What do you do when you see a beggar ?

Watching 'The One Show' on BBC tonight it was interesting to see the article about beggars and the evidence that they do not earn a good living from begging on the streets of our towns and cities.

One of the myths put around in the late 80s and early 90s by the tabloids was that beggars earn £200-£300 a day, but that clearly is not the case. However, the programme did make me think about my own attitude to beggars, particularly in the light of the advice from homeless charities on the show who all advised people never to give money to beggars, instead telling people to but them food or as a better option, give the money to homeless charity like shelter.

My own personal attitude to beggars has been to give money to Big Issue sellers (and I don't take the magazine) because I see them as trying to make the situation better by hard work. Aside from that, I think I try to use certain things to justify my own unwillingness to give money to beggars.

In particular, I find the whole issue of beggars with dogs a complete contradiction. If you don't have enough money to feed yourself, why have a dog. If you have enough money to feed a dog, you don't need to beg. Yes, I know it offers companionship, but if you don't have the money to fed yourself, why inflict this starving and suffering on an animal ?

So what am I trying to say ? I guess I'm like most people. I don't give money to beggars and I try to justify it in my mind using my moral compass. What would I do if I were in a desperate situation ? I'd like to think I'd try my hardest through hard work to sort myself out. That said, I am lucky enough to have a family that love and care for me. Without my great upbringing, what would I have been like. I guess it's a case of "there but for the grace of God go I".

Anyone who wants to offer their views would be welcome.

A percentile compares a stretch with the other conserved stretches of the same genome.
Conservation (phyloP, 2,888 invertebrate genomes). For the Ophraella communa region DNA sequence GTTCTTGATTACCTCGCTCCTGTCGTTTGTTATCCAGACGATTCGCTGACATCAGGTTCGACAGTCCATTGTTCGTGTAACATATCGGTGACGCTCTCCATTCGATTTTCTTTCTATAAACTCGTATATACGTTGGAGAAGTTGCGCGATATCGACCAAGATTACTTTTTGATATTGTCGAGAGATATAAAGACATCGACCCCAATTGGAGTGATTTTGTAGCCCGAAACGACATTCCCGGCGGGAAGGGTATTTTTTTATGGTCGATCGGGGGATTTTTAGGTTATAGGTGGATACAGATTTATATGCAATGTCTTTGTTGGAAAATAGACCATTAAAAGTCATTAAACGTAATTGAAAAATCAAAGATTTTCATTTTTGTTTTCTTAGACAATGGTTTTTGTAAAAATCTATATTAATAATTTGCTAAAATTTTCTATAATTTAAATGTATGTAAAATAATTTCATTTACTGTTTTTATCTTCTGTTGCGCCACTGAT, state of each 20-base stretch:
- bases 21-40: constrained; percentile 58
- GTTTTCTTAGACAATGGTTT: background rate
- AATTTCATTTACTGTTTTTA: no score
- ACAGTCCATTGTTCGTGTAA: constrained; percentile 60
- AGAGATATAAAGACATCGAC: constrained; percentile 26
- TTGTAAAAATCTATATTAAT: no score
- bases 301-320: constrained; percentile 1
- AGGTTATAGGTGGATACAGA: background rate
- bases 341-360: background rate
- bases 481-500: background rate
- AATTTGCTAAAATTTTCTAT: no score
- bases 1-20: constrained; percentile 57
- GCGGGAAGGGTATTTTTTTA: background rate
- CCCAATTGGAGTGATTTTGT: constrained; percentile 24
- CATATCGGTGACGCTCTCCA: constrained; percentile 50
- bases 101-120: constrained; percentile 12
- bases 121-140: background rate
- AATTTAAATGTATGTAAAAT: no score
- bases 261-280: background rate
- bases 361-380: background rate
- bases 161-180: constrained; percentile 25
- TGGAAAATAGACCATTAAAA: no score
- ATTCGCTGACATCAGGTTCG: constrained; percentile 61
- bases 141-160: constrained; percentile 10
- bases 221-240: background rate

jailhouselawyer said...

A problem with many Big Issue sellers is that they are heroin addicts and they buy their supply from the tips. Having said that, it is better than stealing to feed their habit.

The Half-Blood Welshman said...

I'll buy them food - particularly if it's around a mealtime or it's a cold day. I don't buy the Big Issue and I don't give them money.

That also avoids the problem JHL has noted - they don't immediately spend it on drugs, although alcohol was the big problem with the ones in Aberystwyth.

Dan said...

To quote someone:

"This homeless guy asked me for money the other day. I was about to give it to him and then I thought "he's going to use it on drugs or alcohol."
And then I thought, "that's what *I'm* going to use it on.
Why am I judging this poor bastard?""

Also, I believe a lot of homeless people have dogs for exactly the reason you state - people think "That's horrible, the poor dog can't help himself at all." and thus give more money.

Anonymous said...

The whole dogs issue is another means to garner sympathy. Dog lovers give money when they wouldn't otherwise. A real nasty con.

Sir Edward Heath said...

Surely it beggars belief that people give lectures about something they have no real knowledge or experience of.

Norfolk Blogger said...

I don't know if you are trying to use the "beggars belief" line as a quip or to make a genuine point. If it is a genuine point my article was not to spout off about beggars but to ask questions.

None of the above said...

I expect most commenters don't have a clue what they're on about. A dog is company.

When I see them, I feel like shit as I virtually never saw them in my youth and now they are in my home town. It says a very many things about us, the way we live and the success of the economic miracle of the Thatcher years. We are now a society that tolerates such things, often blames thos eindividuals for their own situation and finds excuses not to give beggars a quid.

You know I can't stand the 'middle classes'; I work with many of them, the majority of whom think they got where they are because of their 'ability'. They're some of the thickest people I've ever met, born into a fortunate situation. I've known homeless people too, mostly brighter than the comfortable pontificaters, they've just had unfortunate events in their lives, mostly.

Sir Edward Heath said...

Hear, hear. Well put, None Of The Above. I think you and I agree.